BYU-student-built electric car sets 156 mileland speed record at Salt Flats

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An electric car designed and built by Brigham Young University Engineering students set a world land speed record for its weight class.  The record was 155.8 mph averaged over its two required qualifying runs, with a maximum speed of 175 mph.

The team was led by recently retired associate professor Perry Carter who taught at BYU for over 30 years.  The record resulted from seven years of work by over 130 students, overseen by Carter.  “This is a wonderful closure to 31 years of teaching at BYU and many projects,” Carter said after the record was certified. “But this is the one that takes the cake. I’m done.”

The car is called a streamliner, meaning it was designed with proper aerodynamics to reduce air resistance and maximize efficiency.  The lightweight carbon fiber body was modeled by students in a computerized virtual wind tunnel.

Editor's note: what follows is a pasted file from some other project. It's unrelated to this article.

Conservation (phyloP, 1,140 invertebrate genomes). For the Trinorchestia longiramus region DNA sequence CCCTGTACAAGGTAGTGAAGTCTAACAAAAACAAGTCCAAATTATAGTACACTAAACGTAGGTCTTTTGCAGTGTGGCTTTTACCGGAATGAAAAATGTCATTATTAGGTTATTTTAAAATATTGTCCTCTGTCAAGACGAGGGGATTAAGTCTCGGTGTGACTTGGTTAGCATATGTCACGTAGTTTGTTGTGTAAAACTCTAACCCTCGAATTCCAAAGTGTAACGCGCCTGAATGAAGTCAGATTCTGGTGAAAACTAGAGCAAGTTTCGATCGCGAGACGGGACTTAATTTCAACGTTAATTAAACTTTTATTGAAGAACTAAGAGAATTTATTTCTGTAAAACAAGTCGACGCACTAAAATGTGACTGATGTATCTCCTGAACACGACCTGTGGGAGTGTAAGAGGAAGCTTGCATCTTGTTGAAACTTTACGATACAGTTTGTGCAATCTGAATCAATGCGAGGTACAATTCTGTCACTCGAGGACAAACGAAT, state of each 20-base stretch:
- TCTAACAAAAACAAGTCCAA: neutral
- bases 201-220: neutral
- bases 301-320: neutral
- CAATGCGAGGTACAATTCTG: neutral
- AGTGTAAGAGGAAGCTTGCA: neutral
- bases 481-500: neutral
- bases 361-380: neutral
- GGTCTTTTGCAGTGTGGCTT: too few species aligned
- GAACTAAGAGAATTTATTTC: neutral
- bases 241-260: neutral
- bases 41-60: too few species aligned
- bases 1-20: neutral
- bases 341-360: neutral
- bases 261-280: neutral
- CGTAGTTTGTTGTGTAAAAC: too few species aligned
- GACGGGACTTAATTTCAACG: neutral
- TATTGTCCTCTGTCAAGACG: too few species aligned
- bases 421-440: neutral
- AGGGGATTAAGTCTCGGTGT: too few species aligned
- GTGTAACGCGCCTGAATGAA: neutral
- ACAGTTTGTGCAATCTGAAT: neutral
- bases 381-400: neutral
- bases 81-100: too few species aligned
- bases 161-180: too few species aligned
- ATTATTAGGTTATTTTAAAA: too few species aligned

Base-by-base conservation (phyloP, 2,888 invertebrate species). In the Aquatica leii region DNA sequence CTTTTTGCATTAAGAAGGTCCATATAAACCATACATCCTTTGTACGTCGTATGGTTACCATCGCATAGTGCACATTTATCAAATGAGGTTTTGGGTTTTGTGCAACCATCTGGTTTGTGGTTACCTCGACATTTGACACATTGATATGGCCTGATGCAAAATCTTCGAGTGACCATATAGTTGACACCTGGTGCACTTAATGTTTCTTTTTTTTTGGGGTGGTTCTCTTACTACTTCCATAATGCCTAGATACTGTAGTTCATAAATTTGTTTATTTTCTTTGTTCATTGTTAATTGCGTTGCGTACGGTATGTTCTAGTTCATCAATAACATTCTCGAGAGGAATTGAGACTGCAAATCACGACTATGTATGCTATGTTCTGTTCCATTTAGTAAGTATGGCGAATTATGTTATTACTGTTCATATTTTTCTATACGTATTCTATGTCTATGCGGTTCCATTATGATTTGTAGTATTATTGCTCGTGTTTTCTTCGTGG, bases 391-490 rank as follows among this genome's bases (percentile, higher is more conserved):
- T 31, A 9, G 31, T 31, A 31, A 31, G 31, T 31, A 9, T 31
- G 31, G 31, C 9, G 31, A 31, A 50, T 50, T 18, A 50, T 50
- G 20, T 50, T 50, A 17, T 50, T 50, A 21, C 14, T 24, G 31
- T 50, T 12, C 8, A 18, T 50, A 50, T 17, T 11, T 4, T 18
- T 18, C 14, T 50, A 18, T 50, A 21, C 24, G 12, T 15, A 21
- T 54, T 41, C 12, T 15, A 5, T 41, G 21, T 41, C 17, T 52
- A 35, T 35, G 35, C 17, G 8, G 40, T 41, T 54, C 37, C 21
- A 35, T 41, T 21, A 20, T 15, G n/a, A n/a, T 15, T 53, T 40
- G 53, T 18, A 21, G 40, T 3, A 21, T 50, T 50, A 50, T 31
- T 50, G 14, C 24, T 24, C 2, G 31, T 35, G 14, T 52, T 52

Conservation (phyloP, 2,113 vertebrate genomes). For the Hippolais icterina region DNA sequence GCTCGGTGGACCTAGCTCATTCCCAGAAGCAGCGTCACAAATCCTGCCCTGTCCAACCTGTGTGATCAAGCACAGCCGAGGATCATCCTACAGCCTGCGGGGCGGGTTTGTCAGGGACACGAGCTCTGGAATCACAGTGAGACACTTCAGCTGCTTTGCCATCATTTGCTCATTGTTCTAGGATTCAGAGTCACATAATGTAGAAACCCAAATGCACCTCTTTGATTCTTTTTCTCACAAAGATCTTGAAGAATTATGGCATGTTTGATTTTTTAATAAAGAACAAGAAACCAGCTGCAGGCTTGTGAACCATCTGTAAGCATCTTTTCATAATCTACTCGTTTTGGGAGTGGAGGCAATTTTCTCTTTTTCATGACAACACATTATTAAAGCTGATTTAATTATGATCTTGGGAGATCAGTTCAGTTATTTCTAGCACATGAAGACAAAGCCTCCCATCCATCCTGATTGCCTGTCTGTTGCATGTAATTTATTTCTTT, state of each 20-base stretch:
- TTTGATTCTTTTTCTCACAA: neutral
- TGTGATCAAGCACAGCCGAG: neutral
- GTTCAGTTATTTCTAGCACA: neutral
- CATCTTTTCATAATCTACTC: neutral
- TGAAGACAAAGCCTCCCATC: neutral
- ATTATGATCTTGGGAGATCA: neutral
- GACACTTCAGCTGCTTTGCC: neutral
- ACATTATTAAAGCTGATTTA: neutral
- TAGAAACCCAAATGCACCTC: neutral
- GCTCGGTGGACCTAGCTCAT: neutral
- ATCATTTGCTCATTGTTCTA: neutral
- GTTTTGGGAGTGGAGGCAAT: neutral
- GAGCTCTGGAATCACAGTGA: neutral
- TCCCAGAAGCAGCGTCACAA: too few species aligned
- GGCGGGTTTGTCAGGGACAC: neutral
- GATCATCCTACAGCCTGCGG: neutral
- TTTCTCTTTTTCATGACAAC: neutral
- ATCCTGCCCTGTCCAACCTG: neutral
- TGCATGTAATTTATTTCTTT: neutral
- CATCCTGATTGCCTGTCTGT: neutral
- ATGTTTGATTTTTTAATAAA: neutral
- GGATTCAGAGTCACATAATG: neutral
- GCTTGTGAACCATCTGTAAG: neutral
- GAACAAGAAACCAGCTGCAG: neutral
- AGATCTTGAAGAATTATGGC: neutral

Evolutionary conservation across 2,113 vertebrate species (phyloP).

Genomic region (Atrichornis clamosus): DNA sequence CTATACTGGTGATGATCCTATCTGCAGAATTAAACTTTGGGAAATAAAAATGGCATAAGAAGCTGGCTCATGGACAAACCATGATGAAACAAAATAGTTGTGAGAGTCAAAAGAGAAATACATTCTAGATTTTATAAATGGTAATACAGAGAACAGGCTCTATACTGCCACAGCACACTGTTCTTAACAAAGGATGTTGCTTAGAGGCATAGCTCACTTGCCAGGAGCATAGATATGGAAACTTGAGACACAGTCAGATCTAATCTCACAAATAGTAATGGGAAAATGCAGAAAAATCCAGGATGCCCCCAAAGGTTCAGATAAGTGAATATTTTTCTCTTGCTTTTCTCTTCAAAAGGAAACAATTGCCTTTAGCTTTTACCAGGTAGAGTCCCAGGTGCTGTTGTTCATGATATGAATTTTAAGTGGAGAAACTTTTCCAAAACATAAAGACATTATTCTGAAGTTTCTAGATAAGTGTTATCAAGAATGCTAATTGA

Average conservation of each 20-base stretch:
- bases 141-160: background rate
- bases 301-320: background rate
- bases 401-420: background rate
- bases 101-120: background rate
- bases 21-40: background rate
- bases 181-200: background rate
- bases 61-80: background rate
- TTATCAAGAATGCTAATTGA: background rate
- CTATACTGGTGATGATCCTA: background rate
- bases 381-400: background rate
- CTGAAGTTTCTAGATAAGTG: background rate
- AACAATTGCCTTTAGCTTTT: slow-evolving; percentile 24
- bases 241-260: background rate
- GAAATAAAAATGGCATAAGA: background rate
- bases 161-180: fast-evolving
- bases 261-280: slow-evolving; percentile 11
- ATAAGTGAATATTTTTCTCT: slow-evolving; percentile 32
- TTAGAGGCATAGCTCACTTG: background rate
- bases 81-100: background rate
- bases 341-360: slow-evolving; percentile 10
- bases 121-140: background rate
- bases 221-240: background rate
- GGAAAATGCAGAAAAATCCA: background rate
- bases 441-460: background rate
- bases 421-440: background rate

The car is named “Electric Blue,” and competes in the “E1” class, which includes cars weighing less than 1,100 pounds.  There were no prior certified records in this class, despite earlier runs by both the BYU and other teams.

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“Students who study music need to give concerts, students who study dance need to perform, and students who study engineering need to engineer things and compete to see how they work,” said Carter, the team mentor. “Experiential education is a key aspect of every program.”

Source:

BYU-student-built electric car sets land speed record at Salt Flats

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About David Herron

David Herron is a writer and software engineer living in Silicon Valley. He primarily writes about electric vehicles, clean energy systems, climate change, peak oil and related issues. When not writing he indulges in software projects and is sometimes employed as a software engineer. David has written for sites like PlugInCars and TorqueNews, and worked for companies like Sun Microsystems and Yahoo.

About David Herron

David Herron is a writer and software engineer living in Silicon Valley. He primarily writes about electric vehicles, clean energy systems, climate change, peak oil and related issues. When not writing he indulges in software projects and is sometimes employed as a software engineer. David has written for sites like PlugInCars and TorqueNews, and worked for companies like Sun Microsystems and Yahoo.

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